The First Picture of the Black Hole at the Milky Way's Heart Has Been Revealed

Trouble viewing? View in your browser.
View all Scientific American publications.
May 13, 2022

Black Holes

The First Picture of the Black Hole at the Milky Way's Heart Has Been Revealed

The historic image of Sagittarius A* is the culmination of a decades-long astronomical quest—and a crucial step toward a new understanding of black holes, gravity and spacetime

By Seth Fletcher

Black Holes

The Black Hole in the Middle of our Galaxy Looks Like This

It took hundreds of researchers and many telescopes to capture an image of black hole at the middle of our Milky Way.

By Seth Fletcher,Jason Drakeford,Tulika Bose,Jeffery DelViscio

Black Holes

How Astronomers Finally Captured a Photo of our Own Galaxy's Black Hole

It took hundreds of researchers and many telescopes to capture an image of black hole at the middle of our Milky Way.

By Seth Fletcher,Tulika Bose,Jeffery DelViscio | 03:52


Yes, Phones Can Reveal if Someone Gets an Abortion

To protect personal information from companies that sell data, some individuals are relying on privacy guides instead of government regulation or industry transparency

By Sophie Bushwick


Rechargeable Molten Salt Battery Freezes Energy in Place for Long-Term Storage

The technology could bring more renewable energy to the power grid

By Anna Blaustein


A Guide to the Different Omicron Subvariants

How to tell the different versions of SARS-CoV-2 apart, and how well vaccines protect against them

By Louis Jacobson,Kaiser Health News


The Harmful Effects of Overturning Roe v. Wade

A landmark study of women who were turned away from getting the procedure found that being forced to have a child worsened their health and economic status.

By Tanya Lewis,Tulika Bose | 06:06

Public Health

Is It COVID, or Is It Allergies?

Patient history, context and a few symptoms may help distinguish between the conditions

By Mariana Lenharo

Particle Physics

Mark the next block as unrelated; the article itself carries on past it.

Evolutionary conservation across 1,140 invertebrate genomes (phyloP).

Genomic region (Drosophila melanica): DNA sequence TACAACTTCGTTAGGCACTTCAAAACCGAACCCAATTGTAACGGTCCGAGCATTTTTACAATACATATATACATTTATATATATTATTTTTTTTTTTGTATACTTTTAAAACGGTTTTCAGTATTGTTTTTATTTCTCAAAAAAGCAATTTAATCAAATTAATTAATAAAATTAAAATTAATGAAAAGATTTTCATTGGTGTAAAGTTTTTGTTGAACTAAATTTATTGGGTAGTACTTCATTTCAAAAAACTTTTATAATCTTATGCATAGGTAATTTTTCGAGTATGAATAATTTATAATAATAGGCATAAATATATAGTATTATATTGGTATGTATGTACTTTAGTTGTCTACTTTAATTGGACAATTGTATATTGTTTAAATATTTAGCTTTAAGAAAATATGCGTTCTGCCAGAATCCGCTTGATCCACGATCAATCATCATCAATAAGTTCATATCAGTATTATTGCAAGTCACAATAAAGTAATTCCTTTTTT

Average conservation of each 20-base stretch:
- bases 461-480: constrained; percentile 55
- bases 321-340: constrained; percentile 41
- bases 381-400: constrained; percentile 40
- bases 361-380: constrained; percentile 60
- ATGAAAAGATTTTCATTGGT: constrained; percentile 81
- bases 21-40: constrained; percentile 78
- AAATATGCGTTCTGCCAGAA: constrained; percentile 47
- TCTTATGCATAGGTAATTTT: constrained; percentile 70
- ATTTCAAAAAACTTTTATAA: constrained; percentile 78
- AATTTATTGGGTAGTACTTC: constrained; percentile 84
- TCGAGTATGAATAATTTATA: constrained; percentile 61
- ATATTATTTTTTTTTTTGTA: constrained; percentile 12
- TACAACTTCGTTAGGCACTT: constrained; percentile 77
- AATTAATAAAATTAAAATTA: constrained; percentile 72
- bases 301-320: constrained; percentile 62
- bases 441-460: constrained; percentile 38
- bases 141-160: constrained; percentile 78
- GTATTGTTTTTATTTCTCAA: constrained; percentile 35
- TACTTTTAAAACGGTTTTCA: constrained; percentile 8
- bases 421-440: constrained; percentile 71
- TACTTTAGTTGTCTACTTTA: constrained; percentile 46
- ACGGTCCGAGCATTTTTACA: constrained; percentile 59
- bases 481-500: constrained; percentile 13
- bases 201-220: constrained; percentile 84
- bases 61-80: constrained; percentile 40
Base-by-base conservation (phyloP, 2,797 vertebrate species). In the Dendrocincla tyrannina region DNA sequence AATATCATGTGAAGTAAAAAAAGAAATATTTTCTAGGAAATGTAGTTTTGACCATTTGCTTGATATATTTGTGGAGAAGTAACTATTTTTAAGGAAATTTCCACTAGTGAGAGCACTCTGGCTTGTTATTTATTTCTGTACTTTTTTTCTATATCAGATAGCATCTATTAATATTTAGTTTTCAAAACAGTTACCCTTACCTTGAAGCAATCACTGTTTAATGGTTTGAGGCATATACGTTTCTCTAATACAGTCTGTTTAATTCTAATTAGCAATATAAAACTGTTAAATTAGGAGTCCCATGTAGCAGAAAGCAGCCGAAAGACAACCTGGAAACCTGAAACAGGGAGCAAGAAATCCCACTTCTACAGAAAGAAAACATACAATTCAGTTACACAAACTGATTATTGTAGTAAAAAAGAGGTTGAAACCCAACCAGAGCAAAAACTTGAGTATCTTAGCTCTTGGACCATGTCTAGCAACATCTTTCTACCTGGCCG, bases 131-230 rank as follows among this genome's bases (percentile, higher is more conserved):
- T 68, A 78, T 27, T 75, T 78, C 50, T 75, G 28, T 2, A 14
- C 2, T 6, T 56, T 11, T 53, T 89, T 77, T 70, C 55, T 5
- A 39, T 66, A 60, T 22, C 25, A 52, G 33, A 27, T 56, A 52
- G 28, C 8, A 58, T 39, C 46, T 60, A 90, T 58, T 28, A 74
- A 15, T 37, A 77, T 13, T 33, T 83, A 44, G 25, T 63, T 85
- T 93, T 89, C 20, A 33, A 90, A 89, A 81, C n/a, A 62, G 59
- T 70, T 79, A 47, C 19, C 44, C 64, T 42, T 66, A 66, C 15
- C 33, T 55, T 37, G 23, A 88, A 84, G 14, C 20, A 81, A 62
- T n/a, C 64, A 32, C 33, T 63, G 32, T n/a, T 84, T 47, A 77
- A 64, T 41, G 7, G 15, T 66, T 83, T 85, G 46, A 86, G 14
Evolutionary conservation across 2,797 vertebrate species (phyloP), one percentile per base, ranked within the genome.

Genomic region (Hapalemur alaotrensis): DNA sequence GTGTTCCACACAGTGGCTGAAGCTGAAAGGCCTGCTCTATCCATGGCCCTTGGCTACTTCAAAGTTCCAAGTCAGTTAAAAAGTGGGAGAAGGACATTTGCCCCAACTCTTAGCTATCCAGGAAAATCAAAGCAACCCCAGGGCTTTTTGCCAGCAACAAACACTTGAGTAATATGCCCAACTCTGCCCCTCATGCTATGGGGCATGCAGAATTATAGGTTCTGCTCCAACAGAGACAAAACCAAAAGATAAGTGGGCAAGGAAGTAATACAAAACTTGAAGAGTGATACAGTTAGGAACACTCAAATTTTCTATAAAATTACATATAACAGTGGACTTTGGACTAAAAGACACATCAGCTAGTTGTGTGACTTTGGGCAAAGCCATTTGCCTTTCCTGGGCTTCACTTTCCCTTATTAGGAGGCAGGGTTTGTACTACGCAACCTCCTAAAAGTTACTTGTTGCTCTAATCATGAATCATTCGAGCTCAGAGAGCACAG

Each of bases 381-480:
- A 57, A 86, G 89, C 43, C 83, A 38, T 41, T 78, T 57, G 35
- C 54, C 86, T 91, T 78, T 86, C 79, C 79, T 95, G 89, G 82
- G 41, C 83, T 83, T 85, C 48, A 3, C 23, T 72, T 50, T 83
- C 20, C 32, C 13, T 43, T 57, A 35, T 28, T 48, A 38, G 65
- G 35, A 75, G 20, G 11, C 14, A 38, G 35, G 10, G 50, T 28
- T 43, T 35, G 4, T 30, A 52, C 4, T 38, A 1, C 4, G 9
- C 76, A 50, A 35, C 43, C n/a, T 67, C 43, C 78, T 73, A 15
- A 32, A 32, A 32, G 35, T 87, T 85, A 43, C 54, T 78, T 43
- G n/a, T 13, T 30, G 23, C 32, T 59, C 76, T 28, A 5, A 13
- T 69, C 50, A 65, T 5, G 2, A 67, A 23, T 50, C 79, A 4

God, Dark Matter and Falling Cats: A Conversation with 2022 Templeton Prize Winner Frank Wilczek

The physics Nobelist and author has not exactly found religion—but that doesn't mean he's stopped looking

By Zeeya Merali


Two-Headed Worms Tell Us Something Fascinating about Evolution

Researchers looked back at more than 100 years of research and found that a fascination with annelids with mixed up appendages was strong—and that research still has relevance today.

By Ashleigh Papp | 06:08


New Record-Breaking Simulation Sheds Light on 'Cosmic Dawn'

THESAN—the largest, most detailed computer model of the universe's first billion years yet made—is helping set expectations for observations from NASA's James Webb Space Telescope

By Charles Q. Choi

Climate Change

Air-Conditioning Should Be a Human Right in the Climate Crisis

We need to protect vulnerable people from killer heat without destroying the environment

By Rose M. Mutiso,Morgan D. Bazilian,Jacob Kincer,Brooke Bowser
Make Your Own Spring Scale

Why guess a weight when you can make a scale? Learn how some scales use a spring to measure the mass of objects--and build your very own! Credit: George Retseck

Have you ever played with a Slinky, used a pinball machine, written with a click pen or ridden in a car? If so, then you have made use of a spring! Springs are in machines all around us and have many useful purposes. In this activity you will learn another cool use for a spring: making a scale to weigh objects.

Try This Experiment

Questions?   Comments?

Send Us Your Feedback
Download the Scientific American App
Download on the App Store
Download on Google Play

To view this email as a web page, go here.

You received this email because you opted-in to receive email from Scientific American.

To ensure delivery please add to your address book.

Unsubscribe     Manage Email Preferences     Privacy Policy     Contact Us


Posts les plus consultés de ce blog

Chris Ramsey can take the heat, but what would relegation for QPR mean for black managers in the Premier League?

House Of Style! The House Lannister ‘Game of Thrones’ x adidas UltraBOOST